65@65 LOCK-DOWN SWIM – MY DEAR PORT MEADOW
If I were writing a letter to my beloved outdoor swimming, it might start ‘My dear Port Meadow…’. It would be written long-hand, with fountain-pen, broad-nibbed, black ink, of the sort that takes on a sepia-tinge after a few years of aging. My dear Port Meadow, it was good to have seen you again today, the Thames / Isis that flows through you a little dark of mood, the paths be-puddled after a mornings’ heavy rain. There are a number of letters I can compose to my beloved swimming, and this is the first. It is now four weeks since covid-lock-down, and everyone is a little sombre, but people passing-by the Dodo tree, stray-cat academics with the dishevelled look that intellectuals affect, are smiling and encouraging of our swimming today, Pauline and myself. We cycled the seven kilometers from the village, our weekend ‘treat’, to go a little further, to buy fish at the fish supplier on the industrial estate, the best fish in Oxford, still open and doing good trade, to cycle past the orderly-distanced queue outside Waitrose on the Botley Road, up the nearby Binsey Lane and down a puddle-track to the Dodo tree – to my dear Port Meadow. The Dodo tree, I like to imagine, remembers Louis Caroll, and Alice, in Wonderland, forming in his mind. I like to remember the many swims, short and long, that have started and ended, or started, or ended, here. The Dodo Tree has an obliging seat, a flat surface where one of its big branches was cut, and some short branch-ends upon which to hang your coat, if there are not too many of you.
The river is calm, and warming up to a very refreshing temperature. We walked upstream to come down steadily; I couldn’t resist swimming across and standing on the opposite bank. It is such a silly satisfaction, to swim across to the other bank. A number of years ago, I took part in the swimming part of the Source to Sea River Relay, the totality of which involved taking a small bottle of River Thames water from the source to the sea (obviously) using a number of different water-borne means. The swimming stretch started in Benson, a little past schedule as the kayakers taking it from the previous stretch were delayed. I swam seven kilometers of this, much of the way to Goring, along a fabulous stretch of the Thames, in high Summer. Leslie and I walked back some of the way and we came close to where our cars were parked on the other side of the river, at Carmel College. We saw some walkers who informed us that the nearest bridge was way back at Cholsey, kilometers away. They looked surprised when we said we couldn’t be bothered with that, put our tops and shoes in our swim-bags, and just swam across the river to the car-park. Sorted. Easy.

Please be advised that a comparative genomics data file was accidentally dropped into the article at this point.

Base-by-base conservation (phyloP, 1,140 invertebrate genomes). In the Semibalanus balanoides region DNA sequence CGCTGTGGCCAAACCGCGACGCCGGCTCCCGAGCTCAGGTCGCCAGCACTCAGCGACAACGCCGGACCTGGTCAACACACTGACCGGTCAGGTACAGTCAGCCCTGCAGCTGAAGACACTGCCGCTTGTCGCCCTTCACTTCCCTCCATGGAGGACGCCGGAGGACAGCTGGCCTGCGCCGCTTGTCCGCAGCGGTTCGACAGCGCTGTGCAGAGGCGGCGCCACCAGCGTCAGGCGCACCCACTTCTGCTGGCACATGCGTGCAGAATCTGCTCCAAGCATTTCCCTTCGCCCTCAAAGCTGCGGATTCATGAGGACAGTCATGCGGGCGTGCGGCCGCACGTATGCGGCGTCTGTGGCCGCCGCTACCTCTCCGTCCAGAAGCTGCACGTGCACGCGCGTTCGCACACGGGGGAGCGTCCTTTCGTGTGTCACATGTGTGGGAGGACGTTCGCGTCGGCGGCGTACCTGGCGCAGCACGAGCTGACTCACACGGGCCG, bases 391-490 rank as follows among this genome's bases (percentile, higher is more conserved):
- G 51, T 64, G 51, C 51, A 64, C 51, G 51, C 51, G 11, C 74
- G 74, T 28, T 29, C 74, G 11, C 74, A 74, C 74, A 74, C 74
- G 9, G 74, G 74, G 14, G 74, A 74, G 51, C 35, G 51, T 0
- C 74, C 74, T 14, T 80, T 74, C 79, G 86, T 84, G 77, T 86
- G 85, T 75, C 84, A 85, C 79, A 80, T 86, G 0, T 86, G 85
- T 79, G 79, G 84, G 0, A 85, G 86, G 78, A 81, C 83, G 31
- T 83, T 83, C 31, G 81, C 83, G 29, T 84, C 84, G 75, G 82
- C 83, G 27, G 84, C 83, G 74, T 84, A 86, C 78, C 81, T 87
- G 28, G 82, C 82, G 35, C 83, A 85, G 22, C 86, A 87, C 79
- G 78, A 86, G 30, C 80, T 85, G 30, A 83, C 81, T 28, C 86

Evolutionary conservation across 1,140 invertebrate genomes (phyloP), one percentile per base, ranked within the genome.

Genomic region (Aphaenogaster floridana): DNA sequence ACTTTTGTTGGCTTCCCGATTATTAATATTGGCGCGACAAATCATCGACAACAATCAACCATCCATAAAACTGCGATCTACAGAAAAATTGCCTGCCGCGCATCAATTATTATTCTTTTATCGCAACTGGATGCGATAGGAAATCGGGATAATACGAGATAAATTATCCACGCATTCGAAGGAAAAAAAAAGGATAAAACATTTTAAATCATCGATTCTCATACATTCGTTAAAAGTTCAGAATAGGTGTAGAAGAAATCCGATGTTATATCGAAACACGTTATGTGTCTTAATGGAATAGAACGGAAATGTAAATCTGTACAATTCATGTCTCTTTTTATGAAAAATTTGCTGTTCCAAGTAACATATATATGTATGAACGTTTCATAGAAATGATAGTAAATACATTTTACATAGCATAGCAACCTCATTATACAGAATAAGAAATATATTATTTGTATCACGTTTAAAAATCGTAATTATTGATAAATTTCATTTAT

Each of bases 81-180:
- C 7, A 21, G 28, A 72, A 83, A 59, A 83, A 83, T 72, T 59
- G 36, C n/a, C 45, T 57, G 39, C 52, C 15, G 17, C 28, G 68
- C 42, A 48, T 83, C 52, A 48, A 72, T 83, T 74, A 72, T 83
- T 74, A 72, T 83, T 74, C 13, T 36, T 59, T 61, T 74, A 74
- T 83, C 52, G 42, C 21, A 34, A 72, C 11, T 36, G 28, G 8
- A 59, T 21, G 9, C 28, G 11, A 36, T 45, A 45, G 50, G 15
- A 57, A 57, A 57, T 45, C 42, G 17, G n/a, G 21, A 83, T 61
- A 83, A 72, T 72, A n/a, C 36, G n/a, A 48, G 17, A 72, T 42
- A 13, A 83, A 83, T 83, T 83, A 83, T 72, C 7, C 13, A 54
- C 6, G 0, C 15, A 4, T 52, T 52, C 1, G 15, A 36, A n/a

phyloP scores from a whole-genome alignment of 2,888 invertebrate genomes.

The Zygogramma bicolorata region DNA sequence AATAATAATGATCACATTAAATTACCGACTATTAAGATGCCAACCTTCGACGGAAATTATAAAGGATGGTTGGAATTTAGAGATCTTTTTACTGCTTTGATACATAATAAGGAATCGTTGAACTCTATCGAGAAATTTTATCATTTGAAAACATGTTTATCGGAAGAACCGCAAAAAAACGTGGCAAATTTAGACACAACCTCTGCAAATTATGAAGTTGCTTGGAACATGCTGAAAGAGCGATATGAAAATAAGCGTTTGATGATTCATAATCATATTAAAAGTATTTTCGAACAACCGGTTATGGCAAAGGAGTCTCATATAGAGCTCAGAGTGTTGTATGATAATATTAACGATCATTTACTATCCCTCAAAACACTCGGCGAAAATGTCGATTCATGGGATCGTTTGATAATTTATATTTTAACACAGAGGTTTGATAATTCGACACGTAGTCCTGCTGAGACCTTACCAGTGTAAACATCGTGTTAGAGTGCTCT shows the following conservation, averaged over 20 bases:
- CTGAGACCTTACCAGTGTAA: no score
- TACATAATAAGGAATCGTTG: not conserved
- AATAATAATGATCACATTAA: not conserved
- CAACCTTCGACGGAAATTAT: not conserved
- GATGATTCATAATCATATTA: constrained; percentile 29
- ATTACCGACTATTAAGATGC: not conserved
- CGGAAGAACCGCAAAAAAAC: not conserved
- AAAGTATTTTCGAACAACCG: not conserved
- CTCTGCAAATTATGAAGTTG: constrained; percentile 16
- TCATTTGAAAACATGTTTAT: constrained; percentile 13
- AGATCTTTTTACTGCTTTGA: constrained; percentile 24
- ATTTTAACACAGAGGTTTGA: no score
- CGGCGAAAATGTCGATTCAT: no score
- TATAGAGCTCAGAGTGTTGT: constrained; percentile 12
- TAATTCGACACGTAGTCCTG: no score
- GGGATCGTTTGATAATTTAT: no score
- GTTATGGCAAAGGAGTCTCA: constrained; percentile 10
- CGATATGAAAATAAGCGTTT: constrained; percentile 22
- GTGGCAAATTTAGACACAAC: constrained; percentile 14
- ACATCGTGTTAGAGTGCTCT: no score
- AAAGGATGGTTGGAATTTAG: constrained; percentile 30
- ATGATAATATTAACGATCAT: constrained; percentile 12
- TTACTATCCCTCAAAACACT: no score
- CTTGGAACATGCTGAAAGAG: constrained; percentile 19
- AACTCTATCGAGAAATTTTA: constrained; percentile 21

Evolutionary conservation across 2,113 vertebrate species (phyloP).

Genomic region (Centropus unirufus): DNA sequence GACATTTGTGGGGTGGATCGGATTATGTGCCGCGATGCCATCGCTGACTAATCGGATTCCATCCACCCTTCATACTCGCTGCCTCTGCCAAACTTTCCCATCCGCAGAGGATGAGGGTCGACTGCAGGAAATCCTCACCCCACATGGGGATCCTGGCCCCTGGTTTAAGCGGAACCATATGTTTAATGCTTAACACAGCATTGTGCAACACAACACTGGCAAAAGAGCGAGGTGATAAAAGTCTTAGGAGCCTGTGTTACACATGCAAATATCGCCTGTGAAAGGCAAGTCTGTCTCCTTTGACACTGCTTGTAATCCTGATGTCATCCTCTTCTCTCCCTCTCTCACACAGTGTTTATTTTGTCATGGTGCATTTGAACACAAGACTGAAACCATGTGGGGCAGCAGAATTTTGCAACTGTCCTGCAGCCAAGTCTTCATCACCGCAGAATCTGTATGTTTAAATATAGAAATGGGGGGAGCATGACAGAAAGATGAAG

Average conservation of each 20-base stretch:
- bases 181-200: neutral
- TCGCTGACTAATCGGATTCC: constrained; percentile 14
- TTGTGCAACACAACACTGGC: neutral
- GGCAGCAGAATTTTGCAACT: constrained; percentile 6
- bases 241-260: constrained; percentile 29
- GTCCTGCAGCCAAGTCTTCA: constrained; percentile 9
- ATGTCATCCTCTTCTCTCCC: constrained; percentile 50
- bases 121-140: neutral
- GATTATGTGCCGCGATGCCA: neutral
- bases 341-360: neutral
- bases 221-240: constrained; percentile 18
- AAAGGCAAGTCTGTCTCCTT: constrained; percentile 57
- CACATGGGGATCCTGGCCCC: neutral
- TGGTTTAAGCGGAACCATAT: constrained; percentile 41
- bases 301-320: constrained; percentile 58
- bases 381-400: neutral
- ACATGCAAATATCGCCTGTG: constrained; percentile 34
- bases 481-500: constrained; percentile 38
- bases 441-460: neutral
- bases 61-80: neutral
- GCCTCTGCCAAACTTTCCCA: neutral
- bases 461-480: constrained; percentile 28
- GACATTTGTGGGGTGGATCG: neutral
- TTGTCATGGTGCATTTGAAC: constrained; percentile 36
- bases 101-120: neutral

For this Christmas past, I have another memory, this time of the Thames at Oxford in full-flow, when getting across felt like an achievement. At Port Meadow, the river was in full flood and the meadow was magical and every day was a unique swim-experience. Today, covid-lock-down-day, the Thames is easy to swim across, placid almost, now the floods have gone down, a piece of cake. We didn’t bring cake today, but it would have been that easy. Pauline brought porridge though, in a flask, with fresh apple in the bottom, nicely steamed by the hot oats by the time we came to eat it. We talked about porridge as the perfect swimming food – very sticky, it sticks to the stomach – we nodded knowingly, speaking with clear understanding of the folk-physiology of swimming. Today was a day in which nothing happened, a day in which I was happy to say that truly nothing happened and it was very pleasant, even the grey sky and especially the grey water in which it was reflected.
Then Neil turned up. On the opposite bank, on bicycle, at a distance, with his tell-tale big black swim bag. Waving furiously, we made contact. Shouting loudly, we asked of our respective health and well-being. Of our families. Of swimming past. Of swimming future, when we could all start from the same bank of the river and return there. It was deeply satisfying to see Neil on the other side – “I’m fine, I’ve got the river…” – Neil who has a strong sense of ownership of this stretch of the Thames. And if I owned it, I would give it to him, for his year-round devotion to Port Meadow swimming. Helen would get the stretch below Iffley Lock if I owned it and could give it to her, for three-years-plus of daily swimming, mostly there, in all weathers and seasons. Emma deserves a stretch of nearby river as well, for swimming every single day for well over a year. My dear Port Meadow must of necessity include all those who swim and have swum in her river – named Isis, Father Thames flowing through Oxford incognito. That is a lot of people, past and present, including good friends and Fellow Dodos, stray-cat academics, hippies and hipsters who swim-dip in Summer, some of the great and the good, and many quite normal-looking people. Neil had the grin of the Cheshire Cat as he made contact with water. As he disappeared into it, I could still see his grin. Nothing happened today, my dear Port Meadow, and it was all the more wonderful for that.